Guide to pension scams

4 minute read

Pension freedoms mean that you've now got more choice than ever on how to take money from your pension pots, or where to invest it to help it grow.

Sadly, this also means that more people are at risk of pension scams and losing their money.

A Financial Conduct Authority (FCA) study (1) has found that retirees are at an increasing risk of being scammed by investment fraud with scammers often specifically target retired professionals who have money to spend. If you’ve received unsolicited calls about an investment opportunity, check the FCA Warning List before investing.

Over 55?

Over 1 in 4 people over 55 falling victim to investment fraud are scammed by an unauthorised firm selling unregulated products like wine, diamonds or land. (1)

1. Financial Conduct Authority, 25 May 2016. View all the findings on the ScamSmart website.

Over 65?

Over 65s with savings in excess of £10,000 are three and a half times as likely to be a victim of investment fraud. (1)

1. Financial Conduct Authority, 25 May 2016. View all the findings on the ScamSmart website.

What to do if you think you've been contacted by a fraudster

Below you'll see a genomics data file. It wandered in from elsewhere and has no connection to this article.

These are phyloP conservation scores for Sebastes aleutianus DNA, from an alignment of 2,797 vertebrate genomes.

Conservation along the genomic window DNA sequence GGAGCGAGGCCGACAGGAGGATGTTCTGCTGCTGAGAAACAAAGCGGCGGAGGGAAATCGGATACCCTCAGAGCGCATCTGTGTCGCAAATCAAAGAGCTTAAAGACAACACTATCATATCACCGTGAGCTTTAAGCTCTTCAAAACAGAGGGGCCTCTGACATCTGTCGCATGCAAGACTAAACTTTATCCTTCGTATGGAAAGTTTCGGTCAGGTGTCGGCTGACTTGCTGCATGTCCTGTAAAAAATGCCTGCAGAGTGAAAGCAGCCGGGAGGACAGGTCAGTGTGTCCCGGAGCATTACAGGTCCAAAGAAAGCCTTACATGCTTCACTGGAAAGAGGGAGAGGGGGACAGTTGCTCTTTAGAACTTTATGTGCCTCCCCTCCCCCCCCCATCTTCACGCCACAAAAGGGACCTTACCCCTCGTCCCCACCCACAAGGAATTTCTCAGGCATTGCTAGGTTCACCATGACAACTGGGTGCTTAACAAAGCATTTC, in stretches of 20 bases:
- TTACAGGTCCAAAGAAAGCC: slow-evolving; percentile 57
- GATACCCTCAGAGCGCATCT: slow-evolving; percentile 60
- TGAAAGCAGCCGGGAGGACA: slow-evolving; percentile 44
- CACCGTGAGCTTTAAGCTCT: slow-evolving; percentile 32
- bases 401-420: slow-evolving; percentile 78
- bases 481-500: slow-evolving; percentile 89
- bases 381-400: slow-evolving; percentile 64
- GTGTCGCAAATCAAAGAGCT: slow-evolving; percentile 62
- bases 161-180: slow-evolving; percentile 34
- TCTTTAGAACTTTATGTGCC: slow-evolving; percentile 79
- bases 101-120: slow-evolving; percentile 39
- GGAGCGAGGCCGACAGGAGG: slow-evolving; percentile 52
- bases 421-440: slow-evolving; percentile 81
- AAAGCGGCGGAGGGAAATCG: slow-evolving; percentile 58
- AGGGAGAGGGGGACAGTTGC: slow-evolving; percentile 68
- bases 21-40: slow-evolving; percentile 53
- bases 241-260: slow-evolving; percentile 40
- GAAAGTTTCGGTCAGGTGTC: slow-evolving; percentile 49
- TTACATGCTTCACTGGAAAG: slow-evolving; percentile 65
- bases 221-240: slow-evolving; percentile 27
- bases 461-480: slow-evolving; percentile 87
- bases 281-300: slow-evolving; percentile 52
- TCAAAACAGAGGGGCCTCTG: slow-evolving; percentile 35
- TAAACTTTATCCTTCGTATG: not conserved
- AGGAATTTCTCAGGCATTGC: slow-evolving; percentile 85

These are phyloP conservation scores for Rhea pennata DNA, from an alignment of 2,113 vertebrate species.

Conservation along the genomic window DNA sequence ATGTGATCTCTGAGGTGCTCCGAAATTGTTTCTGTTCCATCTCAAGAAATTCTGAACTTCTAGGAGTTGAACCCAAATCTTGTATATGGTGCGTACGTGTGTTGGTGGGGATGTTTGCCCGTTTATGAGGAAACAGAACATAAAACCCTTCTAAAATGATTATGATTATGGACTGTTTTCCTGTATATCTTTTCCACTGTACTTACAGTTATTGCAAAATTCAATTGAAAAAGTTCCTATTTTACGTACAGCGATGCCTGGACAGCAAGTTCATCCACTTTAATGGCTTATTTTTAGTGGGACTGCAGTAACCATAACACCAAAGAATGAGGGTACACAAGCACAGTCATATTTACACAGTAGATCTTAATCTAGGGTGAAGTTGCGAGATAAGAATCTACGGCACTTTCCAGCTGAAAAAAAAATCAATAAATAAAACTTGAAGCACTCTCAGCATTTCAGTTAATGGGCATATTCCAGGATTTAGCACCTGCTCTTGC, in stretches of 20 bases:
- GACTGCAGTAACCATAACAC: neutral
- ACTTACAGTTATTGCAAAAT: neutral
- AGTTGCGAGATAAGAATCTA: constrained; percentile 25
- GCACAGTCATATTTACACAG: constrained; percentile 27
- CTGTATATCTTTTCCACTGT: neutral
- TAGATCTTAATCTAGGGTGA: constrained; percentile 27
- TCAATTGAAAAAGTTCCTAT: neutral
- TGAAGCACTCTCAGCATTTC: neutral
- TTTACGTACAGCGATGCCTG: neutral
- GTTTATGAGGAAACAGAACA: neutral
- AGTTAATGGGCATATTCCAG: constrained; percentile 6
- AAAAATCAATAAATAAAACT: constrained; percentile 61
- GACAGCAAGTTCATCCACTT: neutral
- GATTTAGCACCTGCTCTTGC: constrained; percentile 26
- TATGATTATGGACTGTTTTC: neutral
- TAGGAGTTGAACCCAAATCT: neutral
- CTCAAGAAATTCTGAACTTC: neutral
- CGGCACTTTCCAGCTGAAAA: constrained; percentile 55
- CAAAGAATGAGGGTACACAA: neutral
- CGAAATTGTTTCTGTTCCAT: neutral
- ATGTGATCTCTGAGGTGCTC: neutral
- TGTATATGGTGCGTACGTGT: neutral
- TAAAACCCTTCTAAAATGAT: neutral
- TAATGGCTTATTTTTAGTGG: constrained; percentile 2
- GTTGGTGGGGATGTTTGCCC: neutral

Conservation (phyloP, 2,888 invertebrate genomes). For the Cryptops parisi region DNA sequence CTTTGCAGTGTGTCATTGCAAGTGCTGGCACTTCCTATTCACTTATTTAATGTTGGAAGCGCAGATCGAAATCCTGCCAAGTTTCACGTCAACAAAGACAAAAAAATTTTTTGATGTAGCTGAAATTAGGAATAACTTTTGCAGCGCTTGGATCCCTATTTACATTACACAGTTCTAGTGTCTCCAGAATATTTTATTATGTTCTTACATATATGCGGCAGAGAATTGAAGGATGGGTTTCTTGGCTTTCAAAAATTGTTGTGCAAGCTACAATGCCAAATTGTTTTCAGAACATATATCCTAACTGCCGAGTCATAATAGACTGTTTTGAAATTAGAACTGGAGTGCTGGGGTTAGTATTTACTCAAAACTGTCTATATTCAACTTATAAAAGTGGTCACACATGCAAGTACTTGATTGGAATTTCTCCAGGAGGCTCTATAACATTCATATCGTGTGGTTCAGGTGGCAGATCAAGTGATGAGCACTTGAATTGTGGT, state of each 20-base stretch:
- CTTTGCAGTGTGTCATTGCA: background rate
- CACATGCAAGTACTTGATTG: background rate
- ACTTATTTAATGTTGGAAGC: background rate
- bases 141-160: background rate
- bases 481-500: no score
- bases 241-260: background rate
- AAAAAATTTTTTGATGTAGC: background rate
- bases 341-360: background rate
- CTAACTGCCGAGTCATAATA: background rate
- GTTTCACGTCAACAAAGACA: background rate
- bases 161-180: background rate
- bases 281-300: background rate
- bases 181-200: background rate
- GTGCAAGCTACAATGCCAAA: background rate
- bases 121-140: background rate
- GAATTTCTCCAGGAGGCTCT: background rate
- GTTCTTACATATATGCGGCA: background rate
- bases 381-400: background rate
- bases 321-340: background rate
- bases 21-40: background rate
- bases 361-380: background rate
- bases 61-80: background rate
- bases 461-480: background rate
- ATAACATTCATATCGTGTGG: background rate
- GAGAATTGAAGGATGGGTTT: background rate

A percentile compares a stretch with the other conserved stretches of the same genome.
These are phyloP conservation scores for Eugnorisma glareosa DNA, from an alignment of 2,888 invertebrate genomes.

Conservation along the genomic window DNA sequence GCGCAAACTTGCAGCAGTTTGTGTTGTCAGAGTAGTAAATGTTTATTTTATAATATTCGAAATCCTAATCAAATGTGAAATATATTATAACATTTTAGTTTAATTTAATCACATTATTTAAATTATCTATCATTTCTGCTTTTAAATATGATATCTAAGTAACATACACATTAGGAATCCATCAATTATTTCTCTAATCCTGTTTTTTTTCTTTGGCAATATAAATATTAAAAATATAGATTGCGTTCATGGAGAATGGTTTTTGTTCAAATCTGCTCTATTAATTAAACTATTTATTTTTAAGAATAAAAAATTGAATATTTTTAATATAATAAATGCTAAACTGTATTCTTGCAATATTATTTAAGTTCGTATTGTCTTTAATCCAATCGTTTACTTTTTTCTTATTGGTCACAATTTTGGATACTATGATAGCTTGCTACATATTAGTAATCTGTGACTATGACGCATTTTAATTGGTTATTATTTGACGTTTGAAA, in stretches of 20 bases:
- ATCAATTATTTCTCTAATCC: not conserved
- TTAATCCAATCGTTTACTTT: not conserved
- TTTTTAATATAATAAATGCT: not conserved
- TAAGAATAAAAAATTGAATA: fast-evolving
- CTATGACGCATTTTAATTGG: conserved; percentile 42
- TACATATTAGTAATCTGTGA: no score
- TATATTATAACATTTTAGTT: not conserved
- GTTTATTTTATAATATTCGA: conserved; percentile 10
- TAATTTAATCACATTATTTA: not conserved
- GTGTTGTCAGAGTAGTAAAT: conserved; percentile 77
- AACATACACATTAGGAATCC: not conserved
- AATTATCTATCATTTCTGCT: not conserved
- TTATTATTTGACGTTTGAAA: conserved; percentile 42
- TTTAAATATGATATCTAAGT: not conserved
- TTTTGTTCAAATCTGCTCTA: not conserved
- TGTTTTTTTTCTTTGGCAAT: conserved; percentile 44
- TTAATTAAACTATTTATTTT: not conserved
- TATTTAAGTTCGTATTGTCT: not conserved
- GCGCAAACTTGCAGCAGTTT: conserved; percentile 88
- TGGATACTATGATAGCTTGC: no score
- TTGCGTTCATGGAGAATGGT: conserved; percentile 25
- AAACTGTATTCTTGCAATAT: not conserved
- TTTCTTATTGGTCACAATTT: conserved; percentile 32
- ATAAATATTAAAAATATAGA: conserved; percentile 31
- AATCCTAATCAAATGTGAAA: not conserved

If you think you’ve been contacted by a fraudster:

  • report them to the FCA online or call their helpline on 0800 111 6768.
  • make use of the free support and guidance offered by Pension Wise by calling 0800 138 3944 to book an appointment.

If you think you've fallen victim to investment fraud:

  • report it to the national fraud and internet crime reporting agency Action Fraud UK online, or by calling 0300 123 2040.

Spotting the signs of a scam

Fraudsters are very good at appearing credible, and will often sound knowledgeable about financial issues, have credible websites and endorsements, making them hard to tell apart from the real thing. It’s important to know the signs that suggest an opportunity is likely to be high risk or a scam.

Investment fraudsters may do any of the following:

  • Apply pressure on you to invest in a time-limited offer by for example, offering you a bonus if you invest before a set date.
  • Downplay the risks to your money or use legal jargon to suggest the investment is very safe.
  • Promise tempting returns that sound too good to be true.
  • Call you repeatedly and stay on the phone a long time.
  • Say that they are only making the offer available to you, or even ask you not to tell anyone else about the opportunity.

Find out more about the FCA Warning List

  • The FCA Warning List is an online tool which gives guidance based on the type of investment you're considering and how you heard about it.
  • It shows you details of the firms the FCA know are operating without permissions. Firms are added as soon as the FCA is made aware of them.
  • The Warning List also gives guidance on steps you can take to avoid scams.
  • If a firm you're looking into isn't on the list, don't presume it is legitimate. You can check it's an authorised firm through the financial services register.
  • If a firm you're looking into is on the list, bear in mind that businesses are sometimes found to be fraudulently operating under the names of authorised firms.

Learn more about how fraudsters might target you over the phone

Who's trying to control you?